Latest News

Super Seeds: A Guide to the Nutritional Benefits of Flax, Chia, Hemp, Pumpkin, and Sunflower Seeds

Learn all about the nutritional benefits of flax, chia, hemp, pumpkin, and sunflower seeds and how to add them to baked goods, smoothies, oatmeal, and more!

What are Super Seeds?

These ever-growing popular seeds are often referred to as “Super Seeds,” and for good reason! They are packed with nutrients, rich in fiber, and high in antioxidants which may provide anti-inflammatory benefits. 

Unique to chia, flax, and hemp seeds are their high omega-3 content, making them the highest among any other plant sources. They are also high in protein and naturally gluten-free!  

Even better, these super seeds are relatively inexpensive, cost-effective, and easy to add to almost any dish.

But what exactly are the benefits of these so-called super seeds? Let’s break down why these seeds should be a part of your diet and how to reap the benefits.

What are Chia Seeds?

Chia seeds originated over 5,000 years ago in Mexico and Guatemala. They were famously used by the Mayas and Aztecs for medicinal purposes, religious rituals, and food. 

Chia seeds have certainly stood the test of time as they are rich in fiber, vitamins, and minerals such as iron, calcium, magnesium, and phosphorus. Even better, they are a plant-based complete protein, meaning they contain all nine essential amino acids our bodies cannot produce.

One serving of chia seeds provides (2 tbsp): 

138 calories 

7 g of polyunsaturated fat

4g protein 

11g fiber 

These powerhouses are high in polyunsaturated fats too, specifically omega-3s. They are rich in antioxidants such as caffeic acid, myricetin, and quercitin which have cardio-protective benefits, anti-aging properties, and anti-carcinogenic properties. 

These antioxidants protect against free radicals which can be harmful to the body and increase inflammation and the risk of heart disease, cancer, and diabetes. 

Recent studies have shown that chia seeds aid in lowering LDL “bad” cholesterol and blood sugar control in Type 2 Diabetes. This may be due to their high fiber content, which provides almost 40% of the RDA (recommend daily allowance).

I typically buy Mamma Chia or Bob’s Red Mill chia seeds but there are lots of great options out there. Also note that you can get white chia seeds that blend in a bit more when used in baked goods and other recipes. Or look for chocolate-covered chia seeds that you can use as sprinkles! You can find all my recipes using chia seeds here.

What are Flax Seeds?

Flax seeds are also no stranger to history, as they are considered one of the oldest crops. The flax plant likely originated in the eastern Mediterranean and was domesticated in the fertile crescent (present-day Iraq, Turkey, Syria, Lebanon, Israel, and Palestine). 

Similar to chia seeds, flax seeds are rich in fiber, omega-3s, and antioxidants which have anti-inflammatory properties. Flax seeds are even gluten-free, making them a great addition to gluten-free recipes! 

One serving of flax seeds provides (1 tbsp): 

37 calories

2g polyunsaturated fat

2g protein 

2g fiber 

Flax seeds are also effective in improving blood pressure levels, decreasing LDL cholesterol, and even reducing the risk of stroke.

They are also protective against cardiovascular disease, which makes this powerhouse seed a great heart-healthy option. 

Flax seeds, like chia seeds, also aid in blood glucose control in those with Type 2 Diabetes. Flax seeds are also rich in phytoestrogens, lignans, and alpha-linolenic acid (an omega-3) which have been shown to be effective in breast cancer prevention and treatment.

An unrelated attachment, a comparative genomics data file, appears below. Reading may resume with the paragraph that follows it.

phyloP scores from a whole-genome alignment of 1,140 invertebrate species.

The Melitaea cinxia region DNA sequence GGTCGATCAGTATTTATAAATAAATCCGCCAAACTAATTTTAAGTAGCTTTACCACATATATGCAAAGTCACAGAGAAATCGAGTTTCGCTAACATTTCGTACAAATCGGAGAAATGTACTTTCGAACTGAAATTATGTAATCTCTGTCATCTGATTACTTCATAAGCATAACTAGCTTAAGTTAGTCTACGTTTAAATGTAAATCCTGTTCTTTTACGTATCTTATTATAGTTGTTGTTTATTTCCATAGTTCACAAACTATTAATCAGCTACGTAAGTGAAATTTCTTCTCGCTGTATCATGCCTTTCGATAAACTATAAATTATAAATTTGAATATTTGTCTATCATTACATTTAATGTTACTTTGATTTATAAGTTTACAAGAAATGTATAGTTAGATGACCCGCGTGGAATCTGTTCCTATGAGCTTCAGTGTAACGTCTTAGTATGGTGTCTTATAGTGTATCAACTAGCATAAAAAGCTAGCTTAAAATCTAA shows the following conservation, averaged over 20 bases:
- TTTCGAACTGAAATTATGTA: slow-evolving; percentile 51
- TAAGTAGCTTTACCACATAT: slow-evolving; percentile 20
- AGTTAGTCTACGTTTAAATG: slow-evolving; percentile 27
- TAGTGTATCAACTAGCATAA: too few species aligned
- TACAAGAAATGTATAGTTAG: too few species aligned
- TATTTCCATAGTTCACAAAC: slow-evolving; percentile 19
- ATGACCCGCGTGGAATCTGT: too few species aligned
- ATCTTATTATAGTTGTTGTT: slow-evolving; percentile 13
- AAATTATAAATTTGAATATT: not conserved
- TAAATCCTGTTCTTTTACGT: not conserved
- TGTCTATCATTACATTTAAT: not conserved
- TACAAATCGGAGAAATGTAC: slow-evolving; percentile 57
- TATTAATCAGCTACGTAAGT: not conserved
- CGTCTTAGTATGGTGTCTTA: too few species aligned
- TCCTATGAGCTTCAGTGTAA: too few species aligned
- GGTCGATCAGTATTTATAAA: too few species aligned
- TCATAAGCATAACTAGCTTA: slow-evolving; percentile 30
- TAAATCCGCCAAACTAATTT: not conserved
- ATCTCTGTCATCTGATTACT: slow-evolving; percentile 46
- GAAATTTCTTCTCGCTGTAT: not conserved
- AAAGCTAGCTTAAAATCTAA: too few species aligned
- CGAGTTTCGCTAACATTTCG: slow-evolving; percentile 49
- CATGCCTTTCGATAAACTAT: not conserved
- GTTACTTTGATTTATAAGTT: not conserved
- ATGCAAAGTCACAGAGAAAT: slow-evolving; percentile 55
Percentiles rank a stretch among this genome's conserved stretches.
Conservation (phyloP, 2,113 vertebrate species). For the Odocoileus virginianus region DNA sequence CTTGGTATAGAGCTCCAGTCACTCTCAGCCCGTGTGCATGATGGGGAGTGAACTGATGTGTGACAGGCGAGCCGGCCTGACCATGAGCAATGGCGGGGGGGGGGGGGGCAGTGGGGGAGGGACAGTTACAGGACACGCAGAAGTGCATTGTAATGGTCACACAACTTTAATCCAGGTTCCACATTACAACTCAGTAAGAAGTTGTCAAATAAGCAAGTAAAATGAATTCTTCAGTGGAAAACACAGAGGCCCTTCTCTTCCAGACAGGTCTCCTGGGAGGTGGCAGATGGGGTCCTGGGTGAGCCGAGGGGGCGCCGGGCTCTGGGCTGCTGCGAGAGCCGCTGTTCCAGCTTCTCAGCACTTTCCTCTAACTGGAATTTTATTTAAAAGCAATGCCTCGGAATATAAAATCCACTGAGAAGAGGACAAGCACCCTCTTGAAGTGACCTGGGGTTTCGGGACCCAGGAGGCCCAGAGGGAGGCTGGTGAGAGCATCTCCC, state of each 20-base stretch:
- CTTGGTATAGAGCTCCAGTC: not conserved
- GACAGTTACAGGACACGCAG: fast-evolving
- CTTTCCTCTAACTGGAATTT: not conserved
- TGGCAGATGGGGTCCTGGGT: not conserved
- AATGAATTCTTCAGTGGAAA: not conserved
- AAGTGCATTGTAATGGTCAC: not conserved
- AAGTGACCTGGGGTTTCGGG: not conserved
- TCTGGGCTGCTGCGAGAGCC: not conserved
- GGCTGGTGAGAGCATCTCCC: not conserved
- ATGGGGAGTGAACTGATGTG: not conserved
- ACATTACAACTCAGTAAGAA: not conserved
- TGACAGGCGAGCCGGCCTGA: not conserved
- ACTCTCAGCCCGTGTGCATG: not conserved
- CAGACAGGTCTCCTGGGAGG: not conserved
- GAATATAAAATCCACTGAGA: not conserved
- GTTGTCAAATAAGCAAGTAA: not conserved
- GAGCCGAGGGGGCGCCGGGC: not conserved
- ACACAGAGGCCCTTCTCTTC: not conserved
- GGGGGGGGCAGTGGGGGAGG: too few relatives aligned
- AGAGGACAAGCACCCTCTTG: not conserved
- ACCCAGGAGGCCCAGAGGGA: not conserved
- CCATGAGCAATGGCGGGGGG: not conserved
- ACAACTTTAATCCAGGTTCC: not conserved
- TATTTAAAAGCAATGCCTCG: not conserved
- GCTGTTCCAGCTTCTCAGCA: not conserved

In one study, flax seed consumption was associated with reduced tumor growth in breast cancer patients. Likewise, flax seeds have also been shown to be protective against not only breast cancer but, colon, prostate, and lung cancers. 

There are tons of brands offering ground flax on the market. I personally like the ground flaxseed meal from Bob’s Red Mill. Be sure to check out my recipes using ground flax.

What are Hemp Seeds?

Hemps seeds, like our other super seeds, are considered an ancient plant. Its original origins are believed to be in central Asia and introduced to Europe during the Bronze Age almost 5,000 years ago. But, some evidence suggests it may be indigenous to Europe. 

Hemp seeds come from the plant Cannabis sativa or marijuana plants. According to the FDA, hemp seeds do not naturally contain THC which means they are safe for consumption for both adults and kids!

Today, hemp is widely produced all over the world including parts of Asia, Canada, the United States, Europe, and Africa.

Hemp is high in polyunsaturated fats and rich in both omega-6s and omega-3 which provide anti-inflammatory benefits to the body. 

Hemp seeds are a complete protein, containing all nine essential amino acids. One serving of Hemp Seeds provides (3 tbsp):

166 calories

14g fat 

10g protein

1g fiber 

Hemp seeds are also high in an amino acid called arginine. Arginine is a precursor to nitric oxide which is important to proper heart function. 

In combination with this important amino acid, hemp seeds are rich in antioxidants, tocopherols, carotenoids, and phytosterols which may reduce the risk of heart disease and improve blood pressure levels. 

Hemp seeds also contain important vitamins and minerals such as vitamin E, phosphorous, potassium, sodium, magnesium, sulfur, calcium, iron, and zinc. 

My favorite brand of hemp hearts is Manitoba Harvest. You can find all my recipes using hemp seeds here.

What are Pumpkin Seeds?

Pumpkin seeds come from the pumpkin, a squash that is believed to originate in North America over 9,000 years ago! Pumpkin seeds are packed with nutrients, so next time your carving a Jack-O-Latern, save those seeds! Shelled pumpkin seeds are called pepitas and this is how you often find them sold in stores.

One serving of pumpkin seeds contains (1 oz):